Calderone focuses on UA-city relationship, campus safety

Calderone focuses on UA-city relationship, campus safety

Stephen N. Dethrage

Matt Calderone, one of the candidates running for the office of Student Government Association president, said Sunday that his life experience, three years of service in the SGA and his strong relationship with officials of the City of Tuscaloosa and UA administrators make him the best option for the position.

Calderone presented ideas for programs to better campus and said the first issue to tackle would be the University’s lack of unity.

“Our biggest issue, in all honesty, and it’s kind of cliché, is our unity,” Calderone said. “We should be working more together. It’s a problem when you have organizations kind of working all by themselves, and no one reaches out to them, and they don’t necessarily have the time to reach out to someone else.”

Calderone suggested setting up a delegates program with organizations, and minority organizations in particular, that would have a senior delegate and a freshman delegate from each organization who would meet with Calderone once a month and reach out to student government for whatever the group needed.

Calderone is also campaigning on revamping campus safety and suggested a text message program through which students could text UAPD when they left buildings at night, and if they didn’t follow up within an hour, UAPD would begin efforts to locate the student.

Calderone said he was the Machine-backed candidate for president, but it was not an endorsement he solicited or supported.

“The reason I wasn’t more direct with the question [when asked in February if he was the Machine candidate] – I wanted to separate myself and give people the chance to get to know me as someone else, rather than just a Machine-supported candidate,” Calderone said.

“The Machine supporting me is a decision that I was not a part of. I wasn’t there, I’ve never been to a Machine meeting, I’ve never been invited to a Machine meeting. Clearly I’m aware of its existence, and I guess they are supporting me this year. But it’s not support that I sought out. I did not solicit it in any way. “

Calderone then said that he did not want the endorsement of any group that was not above ground and acknowledged by UA.

“It’s tough to help who endorses you,” Calderone said. “I’ve never been to those meetings, never been invited, never accepted funding from them. So as far as their endorsement, I’m not looking for endorsement from any organization not recognized by this University.”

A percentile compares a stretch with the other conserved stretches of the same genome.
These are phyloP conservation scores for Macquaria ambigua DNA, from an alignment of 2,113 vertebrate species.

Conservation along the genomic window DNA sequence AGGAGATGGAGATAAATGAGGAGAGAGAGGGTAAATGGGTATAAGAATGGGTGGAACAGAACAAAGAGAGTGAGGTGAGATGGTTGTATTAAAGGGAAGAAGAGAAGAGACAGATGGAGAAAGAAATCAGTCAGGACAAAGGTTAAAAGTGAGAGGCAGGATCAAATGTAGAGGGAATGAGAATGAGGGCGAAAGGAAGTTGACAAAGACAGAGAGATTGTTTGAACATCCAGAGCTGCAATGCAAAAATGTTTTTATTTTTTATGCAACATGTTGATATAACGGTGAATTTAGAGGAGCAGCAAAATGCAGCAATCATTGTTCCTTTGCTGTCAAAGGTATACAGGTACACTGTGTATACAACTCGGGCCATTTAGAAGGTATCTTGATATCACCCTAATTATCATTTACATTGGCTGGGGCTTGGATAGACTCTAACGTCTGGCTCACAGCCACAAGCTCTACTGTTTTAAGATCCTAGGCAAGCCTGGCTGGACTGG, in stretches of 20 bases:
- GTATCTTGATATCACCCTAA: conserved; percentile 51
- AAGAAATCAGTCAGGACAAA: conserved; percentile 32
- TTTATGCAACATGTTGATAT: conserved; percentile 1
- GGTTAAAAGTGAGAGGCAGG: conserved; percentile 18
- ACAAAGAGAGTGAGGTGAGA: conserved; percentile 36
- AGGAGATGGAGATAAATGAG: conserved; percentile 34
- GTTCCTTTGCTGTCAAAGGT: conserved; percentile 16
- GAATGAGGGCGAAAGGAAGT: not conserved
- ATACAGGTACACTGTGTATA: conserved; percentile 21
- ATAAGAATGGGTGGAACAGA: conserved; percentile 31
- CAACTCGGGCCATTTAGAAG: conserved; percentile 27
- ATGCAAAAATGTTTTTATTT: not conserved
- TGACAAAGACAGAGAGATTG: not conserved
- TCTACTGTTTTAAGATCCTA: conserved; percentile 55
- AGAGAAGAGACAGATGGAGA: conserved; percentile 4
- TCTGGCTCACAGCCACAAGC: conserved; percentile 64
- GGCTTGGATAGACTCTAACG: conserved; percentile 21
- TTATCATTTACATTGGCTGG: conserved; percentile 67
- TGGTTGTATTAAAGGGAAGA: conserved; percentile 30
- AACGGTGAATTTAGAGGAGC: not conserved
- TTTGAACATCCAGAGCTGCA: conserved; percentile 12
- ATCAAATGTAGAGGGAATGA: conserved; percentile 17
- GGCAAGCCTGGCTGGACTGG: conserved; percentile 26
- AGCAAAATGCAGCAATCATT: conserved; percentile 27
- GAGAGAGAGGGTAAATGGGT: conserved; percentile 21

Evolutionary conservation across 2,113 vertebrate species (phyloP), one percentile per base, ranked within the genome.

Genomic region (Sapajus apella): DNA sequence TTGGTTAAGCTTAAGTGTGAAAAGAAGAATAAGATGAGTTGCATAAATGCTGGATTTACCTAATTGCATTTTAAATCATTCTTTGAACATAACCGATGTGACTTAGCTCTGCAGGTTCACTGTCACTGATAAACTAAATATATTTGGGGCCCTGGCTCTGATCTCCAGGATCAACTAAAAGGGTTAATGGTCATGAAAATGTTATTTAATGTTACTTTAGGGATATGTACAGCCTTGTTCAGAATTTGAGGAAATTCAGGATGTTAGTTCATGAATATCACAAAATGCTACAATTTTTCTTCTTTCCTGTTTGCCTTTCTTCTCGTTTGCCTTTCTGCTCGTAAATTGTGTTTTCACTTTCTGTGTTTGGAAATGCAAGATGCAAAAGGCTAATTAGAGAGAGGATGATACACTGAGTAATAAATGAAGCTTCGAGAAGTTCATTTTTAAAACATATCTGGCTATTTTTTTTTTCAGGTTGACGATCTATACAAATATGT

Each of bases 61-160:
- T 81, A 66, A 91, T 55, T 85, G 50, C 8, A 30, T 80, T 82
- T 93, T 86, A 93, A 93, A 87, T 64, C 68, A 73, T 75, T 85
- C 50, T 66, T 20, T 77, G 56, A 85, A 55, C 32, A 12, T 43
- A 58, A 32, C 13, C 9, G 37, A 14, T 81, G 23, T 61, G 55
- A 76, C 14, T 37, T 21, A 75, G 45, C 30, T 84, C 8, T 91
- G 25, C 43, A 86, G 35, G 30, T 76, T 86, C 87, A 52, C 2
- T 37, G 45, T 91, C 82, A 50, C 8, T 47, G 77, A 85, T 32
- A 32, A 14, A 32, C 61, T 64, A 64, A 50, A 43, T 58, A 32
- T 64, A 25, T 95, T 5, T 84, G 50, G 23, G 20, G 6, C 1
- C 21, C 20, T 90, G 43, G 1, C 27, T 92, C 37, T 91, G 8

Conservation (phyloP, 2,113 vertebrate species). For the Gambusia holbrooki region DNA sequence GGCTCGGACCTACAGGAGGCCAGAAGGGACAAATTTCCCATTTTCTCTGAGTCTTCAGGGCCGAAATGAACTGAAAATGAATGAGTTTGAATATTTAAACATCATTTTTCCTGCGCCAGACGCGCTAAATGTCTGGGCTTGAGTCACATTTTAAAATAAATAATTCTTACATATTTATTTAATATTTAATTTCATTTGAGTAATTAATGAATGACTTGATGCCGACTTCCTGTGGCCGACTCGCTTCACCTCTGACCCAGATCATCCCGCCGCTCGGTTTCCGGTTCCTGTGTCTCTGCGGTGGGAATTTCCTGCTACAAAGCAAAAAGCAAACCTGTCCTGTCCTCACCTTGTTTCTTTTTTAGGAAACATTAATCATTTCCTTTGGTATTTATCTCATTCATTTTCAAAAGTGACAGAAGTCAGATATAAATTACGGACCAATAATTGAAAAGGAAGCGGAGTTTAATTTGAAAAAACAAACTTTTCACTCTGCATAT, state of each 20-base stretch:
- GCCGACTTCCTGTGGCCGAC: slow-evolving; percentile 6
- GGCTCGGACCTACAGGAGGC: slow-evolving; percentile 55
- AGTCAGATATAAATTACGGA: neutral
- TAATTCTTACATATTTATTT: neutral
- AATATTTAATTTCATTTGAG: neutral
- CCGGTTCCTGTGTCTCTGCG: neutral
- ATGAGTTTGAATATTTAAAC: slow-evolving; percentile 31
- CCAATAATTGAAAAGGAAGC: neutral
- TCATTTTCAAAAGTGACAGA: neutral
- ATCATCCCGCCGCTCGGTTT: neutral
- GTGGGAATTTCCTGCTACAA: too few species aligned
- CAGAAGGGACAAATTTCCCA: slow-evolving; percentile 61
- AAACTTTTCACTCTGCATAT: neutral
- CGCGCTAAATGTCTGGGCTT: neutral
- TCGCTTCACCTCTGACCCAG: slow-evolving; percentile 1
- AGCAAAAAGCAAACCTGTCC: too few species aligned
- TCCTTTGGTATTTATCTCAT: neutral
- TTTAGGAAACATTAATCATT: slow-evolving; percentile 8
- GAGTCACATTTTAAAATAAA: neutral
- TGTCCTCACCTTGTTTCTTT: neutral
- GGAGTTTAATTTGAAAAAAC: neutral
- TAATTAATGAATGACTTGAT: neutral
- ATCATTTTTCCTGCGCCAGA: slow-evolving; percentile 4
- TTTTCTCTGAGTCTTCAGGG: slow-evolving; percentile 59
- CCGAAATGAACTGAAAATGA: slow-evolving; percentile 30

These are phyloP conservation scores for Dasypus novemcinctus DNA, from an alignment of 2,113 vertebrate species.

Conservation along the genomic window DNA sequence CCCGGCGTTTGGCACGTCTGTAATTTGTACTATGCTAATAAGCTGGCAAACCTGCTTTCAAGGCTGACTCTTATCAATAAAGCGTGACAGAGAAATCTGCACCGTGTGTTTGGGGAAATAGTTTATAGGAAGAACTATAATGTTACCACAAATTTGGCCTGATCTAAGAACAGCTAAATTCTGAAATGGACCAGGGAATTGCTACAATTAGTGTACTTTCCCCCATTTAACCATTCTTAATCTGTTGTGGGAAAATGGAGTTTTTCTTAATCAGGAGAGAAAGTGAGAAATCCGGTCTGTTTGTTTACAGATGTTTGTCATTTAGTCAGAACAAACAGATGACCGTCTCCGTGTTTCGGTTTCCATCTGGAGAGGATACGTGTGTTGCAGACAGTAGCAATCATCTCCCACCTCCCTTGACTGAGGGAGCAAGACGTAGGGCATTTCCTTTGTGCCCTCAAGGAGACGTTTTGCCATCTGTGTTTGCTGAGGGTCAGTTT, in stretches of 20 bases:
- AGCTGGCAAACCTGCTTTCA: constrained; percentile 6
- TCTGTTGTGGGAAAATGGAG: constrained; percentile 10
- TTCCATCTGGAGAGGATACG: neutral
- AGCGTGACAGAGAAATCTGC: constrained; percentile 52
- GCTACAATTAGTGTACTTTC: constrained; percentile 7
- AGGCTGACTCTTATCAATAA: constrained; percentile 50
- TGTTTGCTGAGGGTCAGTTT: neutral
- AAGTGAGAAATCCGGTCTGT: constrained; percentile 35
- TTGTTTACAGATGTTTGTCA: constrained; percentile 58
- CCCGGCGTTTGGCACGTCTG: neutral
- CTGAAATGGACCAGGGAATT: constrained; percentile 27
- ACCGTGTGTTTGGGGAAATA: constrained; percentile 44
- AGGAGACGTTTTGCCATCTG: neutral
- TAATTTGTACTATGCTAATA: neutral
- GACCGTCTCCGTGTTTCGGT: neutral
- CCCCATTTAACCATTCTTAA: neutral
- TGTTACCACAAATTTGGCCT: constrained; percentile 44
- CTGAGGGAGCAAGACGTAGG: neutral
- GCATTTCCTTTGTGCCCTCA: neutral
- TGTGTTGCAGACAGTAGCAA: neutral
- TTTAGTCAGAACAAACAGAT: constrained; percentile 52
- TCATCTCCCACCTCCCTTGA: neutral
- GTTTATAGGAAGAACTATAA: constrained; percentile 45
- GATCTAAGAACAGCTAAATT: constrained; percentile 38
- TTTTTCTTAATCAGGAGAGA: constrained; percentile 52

Calderone went on to say that the Machine negatively influenced campus, and if and when they distribute lists to fraternities and sororities naming candidates they want elected, he would prefer his name was not on them.

I think, in all honesty, [the Machine] really kind of promotes that problem we have with unity,” Calderone said. “It keeps us from being more unified. It makes students feel like they don’t have a chance to run if they’re not Machine-supported for SGA. It makes them feel like they don’t have a voice. So, I think it negatively impacts our campus.

“I can’t control the actions they take. If they chose to put my name on that list because they decided to support me because if they think, as an organization, that I am the best candidate, that’s up to them. I would prefer not to have my name on that list and not to have emails like that sent out. I want these sororities and fraternities, these organizations as a whole, to decide that they want to support me.”

Calderone said his commitment to serving students set him apart from SGA presidents of the past and should counteract any student’s disillusionment with the SGA and its leaders stemming from scandals and controversies in years past.

“I think what sets me apart and what will set me apart if I am elected, and even if I’m not, what will set me apart in life, will be my experiences and my heart to serve,” he said. “I want to serve this campus. I want to work for you. I want to work for every person at this table and every person on this campus, and I want to do what’s best for campus.”